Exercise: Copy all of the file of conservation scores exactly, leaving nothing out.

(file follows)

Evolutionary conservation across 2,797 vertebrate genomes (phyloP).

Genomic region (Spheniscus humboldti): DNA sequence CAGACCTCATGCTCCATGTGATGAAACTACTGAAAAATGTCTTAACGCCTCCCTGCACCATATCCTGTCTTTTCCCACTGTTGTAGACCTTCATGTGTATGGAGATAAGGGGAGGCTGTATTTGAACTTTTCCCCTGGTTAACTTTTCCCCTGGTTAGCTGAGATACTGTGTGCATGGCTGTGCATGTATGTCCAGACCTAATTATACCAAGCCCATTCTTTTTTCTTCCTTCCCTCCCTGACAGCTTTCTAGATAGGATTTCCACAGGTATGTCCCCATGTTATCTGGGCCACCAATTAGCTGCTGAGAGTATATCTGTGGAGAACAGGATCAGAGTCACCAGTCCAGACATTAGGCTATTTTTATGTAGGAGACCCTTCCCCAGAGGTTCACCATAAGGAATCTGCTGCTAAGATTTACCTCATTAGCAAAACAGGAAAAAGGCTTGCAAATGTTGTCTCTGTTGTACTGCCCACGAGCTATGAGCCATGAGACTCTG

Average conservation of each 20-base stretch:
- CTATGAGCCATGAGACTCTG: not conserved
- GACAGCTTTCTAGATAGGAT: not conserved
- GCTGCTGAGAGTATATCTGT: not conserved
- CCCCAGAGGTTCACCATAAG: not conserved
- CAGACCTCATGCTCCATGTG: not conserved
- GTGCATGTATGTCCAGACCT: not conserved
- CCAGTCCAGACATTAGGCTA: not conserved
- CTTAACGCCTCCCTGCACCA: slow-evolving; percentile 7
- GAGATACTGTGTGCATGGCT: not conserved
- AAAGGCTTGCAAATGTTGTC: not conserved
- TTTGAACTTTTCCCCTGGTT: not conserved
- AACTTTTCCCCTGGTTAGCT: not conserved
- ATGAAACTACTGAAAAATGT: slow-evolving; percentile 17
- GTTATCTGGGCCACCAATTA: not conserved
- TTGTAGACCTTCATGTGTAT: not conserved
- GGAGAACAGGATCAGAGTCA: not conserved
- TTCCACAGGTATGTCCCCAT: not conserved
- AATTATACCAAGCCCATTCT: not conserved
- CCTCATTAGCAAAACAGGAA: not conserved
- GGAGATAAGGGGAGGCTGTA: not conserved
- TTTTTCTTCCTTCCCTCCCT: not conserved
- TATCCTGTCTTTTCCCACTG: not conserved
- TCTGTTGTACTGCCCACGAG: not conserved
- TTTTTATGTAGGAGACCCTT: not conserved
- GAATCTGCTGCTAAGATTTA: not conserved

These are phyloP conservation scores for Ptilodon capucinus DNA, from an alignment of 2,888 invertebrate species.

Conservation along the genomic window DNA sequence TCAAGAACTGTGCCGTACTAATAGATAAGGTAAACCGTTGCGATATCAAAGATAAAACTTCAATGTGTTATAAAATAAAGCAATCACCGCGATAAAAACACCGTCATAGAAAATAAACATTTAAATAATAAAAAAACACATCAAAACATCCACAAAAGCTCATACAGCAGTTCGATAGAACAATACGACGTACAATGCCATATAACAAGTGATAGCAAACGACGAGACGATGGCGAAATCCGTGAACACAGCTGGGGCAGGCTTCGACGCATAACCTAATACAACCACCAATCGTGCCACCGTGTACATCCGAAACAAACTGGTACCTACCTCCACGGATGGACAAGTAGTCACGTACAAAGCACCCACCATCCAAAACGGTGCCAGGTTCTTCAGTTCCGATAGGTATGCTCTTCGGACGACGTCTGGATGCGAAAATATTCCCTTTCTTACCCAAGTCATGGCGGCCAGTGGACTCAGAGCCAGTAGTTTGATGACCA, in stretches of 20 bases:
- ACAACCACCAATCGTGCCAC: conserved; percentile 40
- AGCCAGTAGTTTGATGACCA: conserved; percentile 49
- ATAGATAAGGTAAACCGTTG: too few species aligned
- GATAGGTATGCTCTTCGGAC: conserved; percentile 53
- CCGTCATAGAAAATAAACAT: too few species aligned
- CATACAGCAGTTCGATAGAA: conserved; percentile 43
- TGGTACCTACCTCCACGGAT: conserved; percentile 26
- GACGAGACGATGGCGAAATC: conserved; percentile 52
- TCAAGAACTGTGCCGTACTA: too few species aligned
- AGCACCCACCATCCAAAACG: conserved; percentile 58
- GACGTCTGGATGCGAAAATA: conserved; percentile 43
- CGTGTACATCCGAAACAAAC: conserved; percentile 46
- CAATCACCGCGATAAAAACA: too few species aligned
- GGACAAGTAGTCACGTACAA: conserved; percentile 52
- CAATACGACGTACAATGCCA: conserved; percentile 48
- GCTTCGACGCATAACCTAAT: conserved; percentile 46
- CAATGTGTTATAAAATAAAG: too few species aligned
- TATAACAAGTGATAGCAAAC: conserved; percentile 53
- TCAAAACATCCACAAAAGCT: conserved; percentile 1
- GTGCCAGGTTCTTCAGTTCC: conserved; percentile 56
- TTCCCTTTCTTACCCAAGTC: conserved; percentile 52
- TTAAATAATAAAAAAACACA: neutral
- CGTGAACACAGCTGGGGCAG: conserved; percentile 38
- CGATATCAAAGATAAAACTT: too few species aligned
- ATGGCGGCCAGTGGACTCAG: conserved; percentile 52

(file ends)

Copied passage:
Evolutionary conservation across 2,797 vertebrate genomes (phyloP).

Genomic region (Spheniscus humboldti): DNA sequence CAGACCTCATGCTCCATGTGATGAAACTACTGAAAAATGTCTTAACGCCTCCCTGCACCATATCCTGTCTTTTCCCACTGTTGTAGACCTTCATGTGTATGGAGATAAGGGGAGGCTGTATTTGAACTTTTCCCCTGGTTAACTTTTCCCCTGGTTAGCTGAGATACTGTGTGCATGGCTGTGCATGTATGTCCAGACCTAATTATACCAAGCCCATTCTTTTTTCTTCCTTCCCTCCCTGACAGCTTTCTAGATAGGATTTCCACAGGTATGTCCCCATGTTATCTGGGCCACCAATTAGCTGCTGAGAGTATATCTGTGGAGAACAGGATCAGAGTCACCAGTCCAGACATTAGGCTATTTTTATGTAGGAGACCCTTCCCCAGAGGTTCACCATAAGGAATCTGCTGCTAAGATTTACCTCATTAGCAAAACAGGAAAAAGGCTTGCAAATGTTGTCTCTGTTGTACTGCCCACGAGCTATGAGCCATGAGACTCTG

Average conservation of each 20-base stretch:
- CTATGAGCCATGAGACTCTG: not conserved
- GACAGCTTTCTAGATAGGAT: not conserved
- GCTGCTGAGAGTATATCTGT: not conserved
- CCCCAGAGGTTCACCATAAG: not conserved
- CAGACCTCATGCTCCATGTG: not conserved
- GTGCATGTATGTCCAGACCT: not conserved
- CCAGTCCAGACATTAGGCTA: not conserved
- CTTAACGCCTCCCTGCACCA: slow-evolving; percentile 7
- GAGATACTGTGTGCATGGCT: not conserved
- AAAGGCTTGCAAATGTTGTC: not conserved
- TTTGAACTTTTCCCCTGGTT: not conserved
- AACTTTTCCCCTGGTTAGCT: not conserved
- ATGAAACTACTGAAAAATGT: slow-evolving; percentile 17
- GTTATCTGGGCCACCAATTA: not conserved
- TTGTAGACCTTCATGTGTAT: not conserved
- GGAGAACAGGATCAGAGTCA: not conserved
- TTCCACAGGTATGTCCCCAT: not conserved
- AATTATACCAAGCCCATTCT: not conserved
- CCTCATTAGCAAAACAGGAA: not conserved
- GGAGATAAGGGGAGGCTGTA: not conserved
- TTTTTCTTCCTTCCCTCCCT: not conserved
- TATCCTGTCTTTTCCCACTG: not conserved
- TCTGTTGTACTGCCCACGAG: not conserved
- TTTTTATGTAGGAGACCCTT: not conserved
- GAATCTGCTGCTAAGATTTA: not conserved

These are phyloP conservation scores for Ptilodon capucinus DNA, from an alignment of 2,888 invertebrate species.

Conservation along the genomic window DNA sequence TCAAGAACTGTGCCGTACTAATAGATAAGGTAAACCGTTGCGATATCAAAGATAAAACTTCAATGTGTTATAAAATAAAGCAATCACCGCGATAAAAACACCGTCATAGAAAATAAACATTTAAATAATAAAAAAACACATCAAAACATCCACAAAAGCTCATACAGCAGTTCGATAGAACAATACGACGTACAATGCCATATAACAAGTGATAGCAAACGACGAGACGATGGCGAAATCCGTGAACACAGCTGGGGCAGGCTTCGACGCATAACCTAATACAACCACCAATCGTGCCACCGTGTACATCCGAAACAAACTGGTACCTACCTCCACGGATGGACAAGTAGTCACGTACAAAGCACCCACCATCCAAAACGGTGCCAGGTTCTTCAGTTCCGATAGGTATGCTCTTCGGACGACGTCTGGATGCGAAAATATTCCCTTTCTTACCCAAGTCATGGCGGCCAGTGGACTCAGAGCCAGTAGTTTGATGACCA, in stretches of 20 bases:
- ACAACCACCAATCGTGCCAC: conserved; percentile 40
- AGCCAGTAGTTTGATGACCA: conserved; percentile 49
- ATAGATAAGGTAAACCGTTG: too few species aligned
- GATAGGTATGCTCTTCGGAC: conserved; percentile 53
- CCGTCATAGAAAATAAACAT: too few species aligned
- CATACAGCAGTTCGATAGAA: conserved; percentile 43
- TGGTACCTACCTCCACGGAT: conserved; percentile 26
- GACGAGACGATGGCGAAATC: conserved; percentile 52
- TCAAGAACTGTGCCGTACTA: too few species aligned
- AGCACCCACCATCCAAAACG: conserved; percentile 58
- GACGTCTGGATGCGAAAATA: conserved; percentile 43
- CGTGTACATCCGAAACAAAC: conserved; percentile 46
- CAATCACCGCGATAAAAACA: too few species aligned
- GGACAAGTAGTCACGTACAA: conserved; percentile 52
- CAATACGACGTACAATGCCA: conserved; percentile 48
- GCTTCGACGCATAACCTAAT: conserved; percentile 46
- CAATGTGTTATAAAATAAAG: too few species aligned
- TATAACAAGTGATAGCAAAC: conserved; percentile 53
- TCAAAACATCCACAAAAGCT: conserved; percentile 1
- GTGCCAGGTTCTTCAGTTCC: conserved; percentile 56
- TTCCCTTTCTTACCCAAGTC: conserved; percentile 52
- TTAAATAATAAAAAAACACA: neutral
- CGTGAACACAGCTGGGGCAG: conserved; percentile 38
- CGATATCAAAGATAAAACTT: too few species aligned
- ATGGCGGCCAGTGGACTCAG: conserved; percentile 52